The majority that Johnson won in 2019 depends on seats in heavily working-class constituencies in the Midlands and the North of England – isn’t this an obstacle for any plans to scrap, for example, working standards in the UK?

We have a culture war going on in Britain, Brexit is part of it, and no matter how hard the left try to say that it’s a closed issue, it won’t stop coming back.

No, you see, the most important divide in the UK right now is between the elderly – who paid their mortgages and enjoy their pensions, which are raising every year – and the young, whose wages are stagnating and who have been out-priced out of owning a home. The Tories won the votes of the elderly working-class, people who are often retired and don’t really care about current labor standards. So, I think Johnson can push the race to the bottom and keep a large part of his elderly working-class electorate by playing the culture war, attacking wokeness, Black Lives Matter, etc.

What is the plan for post-Brexit Britain among British political elites?

I honestly think that the conservative elite has no grand strategy for Britain’s place in the world. It has a fantasy of a neo-British Empire, where there’s an economic bloc, which mirrors the Five Eyes Agreement –the intelligence agreement between US, UK, Canada, Australia and New Zealand. It’s never going to happen.

In his speech on 3 February in Greenwich, Johnson stated his intended aim of Brexit: Britain is going to be the force for opening up the world economy, going around the world, breaking trade blocs and bringing the whole globe to WTO trade standards. He also said that “Covid-19 is not going to stop us”. The problem is that Covid-19 is accelerating the counterforce that was already there. I believe that the real tendency in the world is toward a break-up of multilateral institutions, like WTO, and the emergence of great power politics with huge trading blocs. We have the very obvious rivalry China vs. America and we have Macron, who’s the strongest voice for the strategic autonomy of the European Union. If we live in a world, where we have a strong US, a strong China and a strategically autonomous Europe, where does Britain fit in? I really think that the Johnson clique has no idea. When the world is breaking into different power blocs you simply have to be in one, you can’t be a free agent. Especially if you’re a mid-size country like Britain, with a very poorly developed industrial base.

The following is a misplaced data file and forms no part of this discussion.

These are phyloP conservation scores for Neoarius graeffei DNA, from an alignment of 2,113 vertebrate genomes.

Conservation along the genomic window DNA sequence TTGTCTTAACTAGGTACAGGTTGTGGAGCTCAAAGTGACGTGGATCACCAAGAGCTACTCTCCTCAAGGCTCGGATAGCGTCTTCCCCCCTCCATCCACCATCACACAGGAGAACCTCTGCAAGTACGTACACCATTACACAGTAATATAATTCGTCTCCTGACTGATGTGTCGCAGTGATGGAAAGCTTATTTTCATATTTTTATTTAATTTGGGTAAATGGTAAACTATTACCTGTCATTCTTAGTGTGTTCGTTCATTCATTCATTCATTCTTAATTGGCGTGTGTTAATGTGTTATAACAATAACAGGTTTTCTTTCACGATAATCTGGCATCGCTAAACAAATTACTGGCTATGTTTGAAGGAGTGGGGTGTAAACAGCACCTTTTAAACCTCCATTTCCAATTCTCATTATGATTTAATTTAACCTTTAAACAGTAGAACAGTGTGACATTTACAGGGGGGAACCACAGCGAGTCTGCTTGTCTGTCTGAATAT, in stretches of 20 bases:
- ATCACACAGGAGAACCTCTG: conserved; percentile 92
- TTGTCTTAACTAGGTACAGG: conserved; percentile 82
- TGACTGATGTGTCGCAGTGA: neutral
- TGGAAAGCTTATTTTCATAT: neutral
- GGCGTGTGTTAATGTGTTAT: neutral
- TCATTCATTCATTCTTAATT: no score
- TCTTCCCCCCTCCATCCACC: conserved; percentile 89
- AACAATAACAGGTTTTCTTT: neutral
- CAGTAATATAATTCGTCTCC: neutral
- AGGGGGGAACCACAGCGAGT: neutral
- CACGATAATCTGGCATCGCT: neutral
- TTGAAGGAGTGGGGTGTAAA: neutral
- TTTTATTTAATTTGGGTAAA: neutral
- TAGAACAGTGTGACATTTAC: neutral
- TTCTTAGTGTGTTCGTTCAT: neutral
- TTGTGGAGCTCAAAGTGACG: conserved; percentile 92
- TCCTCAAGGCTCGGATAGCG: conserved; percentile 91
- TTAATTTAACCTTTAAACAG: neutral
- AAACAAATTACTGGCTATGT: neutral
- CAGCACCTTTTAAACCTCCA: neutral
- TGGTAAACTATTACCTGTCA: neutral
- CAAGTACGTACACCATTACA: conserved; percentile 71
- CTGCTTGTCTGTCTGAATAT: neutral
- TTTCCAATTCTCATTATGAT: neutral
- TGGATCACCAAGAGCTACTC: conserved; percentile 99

If we live in a world, where we have a strong US, a strong China and a strategically autonomous Europe, where does Britain fit in? I really think that the Johnson clique has no idea.

Johnson’s once all-powerful special adviser Dominic Cummings wanted to use the post-Brexit freedom to build a new, globally competitive, British economy centred around big-tech and biotechnology.

Yes, Cummings said: “forget about free trade, forget about Britain as Singapore-on-the-Thames. I have a better plan”. We can describe his plan as a triangle. The first point is the following: let’s use all the state intervention, borrowing and money printing we’re using to combat Covid-19 to create a new British bourgeoisie because the old one doesn’t like Brexit. The state, using grants and government money, should build up crony capitalism, in a similar manner as Viktor Orbán did in Hungary. It’s already happening. The New York Times found out that around 12 billion pounds worth of government contracts, connected with battling Covid-19, can be suspected of being influenced by political patronage. So that’s the top of the triangle. The next thing to do is to create the narrative of nationalism and culture war, which keeps the left out of power. Then, in the third movement, the proceeds of growth, borrowing and money creation are funnelled to the new electoral base of the Tories, the working class of Brexit-voting small towns. The problem is that to fulfil that plan, the British government would have to abandon the ‘level playing field’ rule to which it subscribed in the Brexit agreement.

Cummings was sacked from his job at the government at the end of 2020. Is there anyone in Johnson’s cabinet who would be willing to follow his plan?